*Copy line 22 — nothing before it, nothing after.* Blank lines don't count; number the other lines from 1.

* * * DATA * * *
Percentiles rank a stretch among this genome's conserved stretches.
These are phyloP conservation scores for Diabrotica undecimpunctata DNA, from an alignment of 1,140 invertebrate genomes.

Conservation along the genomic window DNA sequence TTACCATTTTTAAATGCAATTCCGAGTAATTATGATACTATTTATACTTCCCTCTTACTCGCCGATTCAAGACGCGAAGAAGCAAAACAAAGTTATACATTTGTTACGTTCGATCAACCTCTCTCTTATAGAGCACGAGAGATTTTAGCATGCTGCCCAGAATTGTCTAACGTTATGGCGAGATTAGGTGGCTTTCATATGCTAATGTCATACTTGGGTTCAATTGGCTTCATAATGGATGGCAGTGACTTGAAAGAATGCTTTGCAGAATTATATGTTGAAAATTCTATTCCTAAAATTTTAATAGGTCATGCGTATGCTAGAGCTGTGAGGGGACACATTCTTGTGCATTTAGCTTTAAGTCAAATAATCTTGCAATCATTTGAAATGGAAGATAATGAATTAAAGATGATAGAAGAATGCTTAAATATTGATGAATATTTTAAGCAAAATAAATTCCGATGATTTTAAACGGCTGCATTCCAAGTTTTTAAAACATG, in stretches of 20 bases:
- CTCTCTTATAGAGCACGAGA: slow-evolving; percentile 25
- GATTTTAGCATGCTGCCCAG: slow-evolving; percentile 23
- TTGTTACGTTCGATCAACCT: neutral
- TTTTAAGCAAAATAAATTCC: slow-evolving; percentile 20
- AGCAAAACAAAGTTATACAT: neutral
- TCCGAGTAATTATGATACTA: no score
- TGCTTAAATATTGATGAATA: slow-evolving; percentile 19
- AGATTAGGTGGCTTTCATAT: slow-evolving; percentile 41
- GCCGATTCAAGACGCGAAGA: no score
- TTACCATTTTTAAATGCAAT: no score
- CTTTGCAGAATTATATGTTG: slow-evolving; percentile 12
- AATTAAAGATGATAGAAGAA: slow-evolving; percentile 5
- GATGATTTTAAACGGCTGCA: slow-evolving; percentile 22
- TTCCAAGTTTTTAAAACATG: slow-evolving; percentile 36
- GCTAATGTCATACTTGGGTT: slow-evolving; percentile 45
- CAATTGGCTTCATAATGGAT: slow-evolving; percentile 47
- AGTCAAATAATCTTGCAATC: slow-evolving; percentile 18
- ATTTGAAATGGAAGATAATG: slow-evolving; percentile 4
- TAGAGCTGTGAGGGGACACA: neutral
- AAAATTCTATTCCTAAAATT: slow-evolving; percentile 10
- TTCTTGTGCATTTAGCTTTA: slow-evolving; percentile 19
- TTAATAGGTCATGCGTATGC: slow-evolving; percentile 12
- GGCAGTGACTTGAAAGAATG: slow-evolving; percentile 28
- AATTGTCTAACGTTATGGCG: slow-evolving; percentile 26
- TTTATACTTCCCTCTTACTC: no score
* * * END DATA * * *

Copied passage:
- TAGAGCTGTGAGGGGACACA: neutral